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Clenon C. Minard


Clenon and Mary Ann Minard

Clenon C. Minard was born on July 22, 1838 near Scio, Harrison County, OH, the son of Solomon and Rachel (Little) Minard Sr.

As a young boy, Clenon and his parents and siblings moved to Goshen Township, Tuscarawas County, OH. 

On July 9, 1860, in Knox County, at the age of 22, Clenon married 24-year-old widow Mary Ann (Kunkle) Ruby (1836-1899), the daughter of Samuel and Magdalena (Bulyer) Kunkle. The ceremony was performed by Rev. L.L. Larimore.

Mary Ann's first husband, John A. (or William) Ruby, had died three years earlier in 1857, and she brought two children to the marriage, Bertha Ruby and John "Alfred" Ruby.

Clenon and Mary Ann bore a brood of seven children of their own -- Francis D. "Frank" Minard, William E. Minard, Samantha Jane "Jennie" Armstrong, twins Ida J. Armstrong and Samuel Byron Minard, Elza Loran Minard and Arvilla Marshall

During the Civil War, Clenon registered for the military draft, but was never selected for duty. The draft registration entry, dated June 1863, shows that he was age 25, his occupation was "Farmer," that he was married and born in Ohio, and that he resided in Brown Township, Knox County. The handwritten entry spells his name "Minard."

Sadly, son William died at age 21 months on Dec. 5, 1861. He is buried at the Cumberland Presbyterian "Mount Zion" Cemetery near Nunda. It is located on the east side of Swendal Road, and north side of Reed Road, about 3.5 miles west of Jelloway in Knox County. (Note -- a "Jacqueline Minard" -- age 3 years, and the daughter of "Rev. J.H. and S.E. Minard" -- is marked as being buried there as well. This will be investigated further since the relationship of Jacqueline and her parents to our Minards is not precisely known.)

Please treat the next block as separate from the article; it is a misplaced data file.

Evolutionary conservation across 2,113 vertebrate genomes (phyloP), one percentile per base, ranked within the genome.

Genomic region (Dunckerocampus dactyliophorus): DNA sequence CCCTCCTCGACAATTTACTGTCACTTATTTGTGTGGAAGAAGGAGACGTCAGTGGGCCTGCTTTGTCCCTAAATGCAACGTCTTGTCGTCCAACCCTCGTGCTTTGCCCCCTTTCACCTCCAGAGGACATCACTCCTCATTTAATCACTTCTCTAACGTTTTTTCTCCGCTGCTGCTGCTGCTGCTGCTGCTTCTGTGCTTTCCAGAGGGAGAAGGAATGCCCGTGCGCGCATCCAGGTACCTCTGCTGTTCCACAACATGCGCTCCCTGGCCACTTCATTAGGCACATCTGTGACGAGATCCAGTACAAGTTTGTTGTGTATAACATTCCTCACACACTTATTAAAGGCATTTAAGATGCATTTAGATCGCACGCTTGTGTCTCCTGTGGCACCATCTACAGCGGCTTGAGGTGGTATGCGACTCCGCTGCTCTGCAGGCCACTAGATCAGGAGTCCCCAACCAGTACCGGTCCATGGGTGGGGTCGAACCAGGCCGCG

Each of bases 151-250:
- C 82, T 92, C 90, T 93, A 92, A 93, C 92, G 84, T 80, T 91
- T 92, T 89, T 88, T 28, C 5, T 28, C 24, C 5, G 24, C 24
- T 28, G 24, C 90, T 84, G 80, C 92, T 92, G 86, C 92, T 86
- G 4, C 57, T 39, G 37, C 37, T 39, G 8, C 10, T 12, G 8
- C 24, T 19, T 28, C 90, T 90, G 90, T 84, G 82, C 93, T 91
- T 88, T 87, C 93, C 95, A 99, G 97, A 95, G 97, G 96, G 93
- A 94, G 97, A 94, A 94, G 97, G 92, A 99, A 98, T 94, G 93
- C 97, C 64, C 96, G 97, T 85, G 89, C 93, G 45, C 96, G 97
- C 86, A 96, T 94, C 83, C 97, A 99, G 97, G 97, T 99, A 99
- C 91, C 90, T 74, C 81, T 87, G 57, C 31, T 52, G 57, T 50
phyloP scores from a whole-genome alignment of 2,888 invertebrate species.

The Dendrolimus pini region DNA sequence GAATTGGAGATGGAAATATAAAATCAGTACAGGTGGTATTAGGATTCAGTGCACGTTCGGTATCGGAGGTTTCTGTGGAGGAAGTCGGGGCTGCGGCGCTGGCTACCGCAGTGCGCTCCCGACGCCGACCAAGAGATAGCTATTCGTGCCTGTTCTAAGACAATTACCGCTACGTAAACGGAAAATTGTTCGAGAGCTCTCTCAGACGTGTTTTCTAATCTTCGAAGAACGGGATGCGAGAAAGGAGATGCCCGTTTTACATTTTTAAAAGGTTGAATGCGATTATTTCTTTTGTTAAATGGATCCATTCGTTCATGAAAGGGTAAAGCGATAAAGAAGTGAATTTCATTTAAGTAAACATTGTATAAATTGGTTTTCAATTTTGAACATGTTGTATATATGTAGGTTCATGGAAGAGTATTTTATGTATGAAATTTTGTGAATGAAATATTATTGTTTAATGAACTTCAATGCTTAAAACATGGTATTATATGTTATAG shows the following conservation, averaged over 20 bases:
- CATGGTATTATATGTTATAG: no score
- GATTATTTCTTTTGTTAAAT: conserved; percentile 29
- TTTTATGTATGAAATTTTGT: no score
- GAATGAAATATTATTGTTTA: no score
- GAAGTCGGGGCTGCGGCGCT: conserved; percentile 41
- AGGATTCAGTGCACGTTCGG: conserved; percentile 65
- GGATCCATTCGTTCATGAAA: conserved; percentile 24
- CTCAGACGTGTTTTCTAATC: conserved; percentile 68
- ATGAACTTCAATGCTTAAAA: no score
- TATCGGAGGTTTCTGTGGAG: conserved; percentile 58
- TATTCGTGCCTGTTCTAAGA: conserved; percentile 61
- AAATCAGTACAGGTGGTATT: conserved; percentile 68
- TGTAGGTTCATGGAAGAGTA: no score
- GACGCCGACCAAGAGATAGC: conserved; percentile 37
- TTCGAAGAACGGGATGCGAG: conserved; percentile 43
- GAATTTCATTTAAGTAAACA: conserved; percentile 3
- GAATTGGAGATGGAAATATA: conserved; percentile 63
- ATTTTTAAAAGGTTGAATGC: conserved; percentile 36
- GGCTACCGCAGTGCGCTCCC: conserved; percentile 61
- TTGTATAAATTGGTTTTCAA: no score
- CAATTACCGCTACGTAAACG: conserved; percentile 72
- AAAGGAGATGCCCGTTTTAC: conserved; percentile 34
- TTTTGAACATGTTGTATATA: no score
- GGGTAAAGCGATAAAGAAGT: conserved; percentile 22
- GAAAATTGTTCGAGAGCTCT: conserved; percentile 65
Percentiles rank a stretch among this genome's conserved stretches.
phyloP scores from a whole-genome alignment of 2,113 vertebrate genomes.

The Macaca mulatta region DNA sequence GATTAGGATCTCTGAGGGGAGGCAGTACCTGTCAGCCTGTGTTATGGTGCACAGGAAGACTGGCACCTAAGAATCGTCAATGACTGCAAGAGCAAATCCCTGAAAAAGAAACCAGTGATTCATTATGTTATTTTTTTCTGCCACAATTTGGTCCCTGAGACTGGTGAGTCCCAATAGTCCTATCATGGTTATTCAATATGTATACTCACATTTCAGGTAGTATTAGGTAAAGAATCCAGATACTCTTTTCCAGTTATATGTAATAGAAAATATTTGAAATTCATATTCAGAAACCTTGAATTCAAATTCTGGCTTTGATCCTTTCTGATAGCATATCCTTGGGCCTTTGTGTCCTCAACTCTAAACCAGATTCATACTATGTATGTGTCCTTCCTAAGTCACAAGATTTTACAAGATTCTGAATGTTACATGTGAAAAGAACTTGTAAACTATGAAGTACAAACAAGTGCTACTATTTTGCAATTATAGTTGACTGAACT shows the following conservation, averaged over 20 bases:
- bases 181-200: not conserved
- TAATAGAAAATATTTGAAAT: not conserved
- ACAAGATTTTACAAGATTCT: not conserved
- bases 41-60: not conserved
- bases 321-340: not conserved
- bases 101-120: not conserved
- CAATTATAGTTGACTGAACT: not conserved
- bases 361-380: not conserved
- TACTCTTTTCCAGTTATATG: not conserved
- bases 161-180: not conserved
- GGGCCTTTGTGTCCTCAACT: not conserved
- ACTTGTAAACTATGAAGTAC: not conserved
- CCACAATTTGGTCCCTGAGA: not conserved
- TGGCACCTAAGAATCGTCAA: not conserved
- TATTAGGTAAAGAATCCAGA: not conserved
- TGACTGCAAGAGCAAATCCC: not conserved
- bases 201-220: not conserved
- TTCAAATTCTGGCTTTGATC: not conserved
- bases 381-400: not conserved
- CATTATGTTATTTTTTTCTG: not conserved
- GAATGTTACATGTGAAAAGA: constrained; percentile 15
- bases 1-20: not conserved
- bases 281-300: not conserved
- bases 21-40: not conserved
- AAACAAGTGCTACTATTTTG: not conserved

The Mansfield (OH) News once said that Clenon was "identified with the Methodist Protestant Church in various capacities and his efforts have always been for the uplifting of his fellow men."


Red arrows point to Clenon's farms southwest of the towns of  Jelloway and Brownsville (at upper right) in an 1871 atlas


The Minards resided on a 35-acre parcel of the farm once owned by Clenon's father near Jelloway in Brown Township, about 15 miles northeast of the county seat of Mt. Vernon. He also owned a nearby 50-acre farm. Both tracts are noted in Clenon's name in Caldwell & Starr's 1871 book, Atlas of Knox County, Ohio.


Loudonville Democrat

Sadly, Mary Ann suffered from tuberculosis. She died of its effects at age 63 on Aug. 10, 1899 in Knox County. She was buried at Bigelow Chapel Cemetery in Brown Township, Knox County. Her obituary was carried in the Loudonville (OH) Democrat.


Clenon and Amanda

Clenon later married his widowed sister in law, Amanda (Freehafer) Kunkle (1847-1935), the daughter of Jonathan and Mary A. (Kramer) Freehafer. They were nine years apart in age, and likely had known each other for a long time, as Amanda had previously made her home in Jelloway.

They signed a prenuptial agreement, whereby she was to receive $500 cash if Clenon were to die first. A circular portrait of Clenon and Amanda is seen here. Was it their marriage photograph?

Amanda had been married before, to William Kunkle ( ? - ? ) in 1862, and brought three grown children to the marriage -- George "Emerson" Kunkle, John E. Kunkle and Alice Farst. 

The Minards relocated to Butler, Richland County. 

A May 1903 article in the Butler Times reported that "C.C. Minard's barn is about completed and they will then begin the erection of a house for their own occupancy. They say with the assurance of an eternal home for those who love and obey the Lord, 'Blessed be the Lord from whom all blessings flow'."


Clenon and Mary Ann in the middle row, third and fourth from left,  at a family reunion sometime before the end of 1895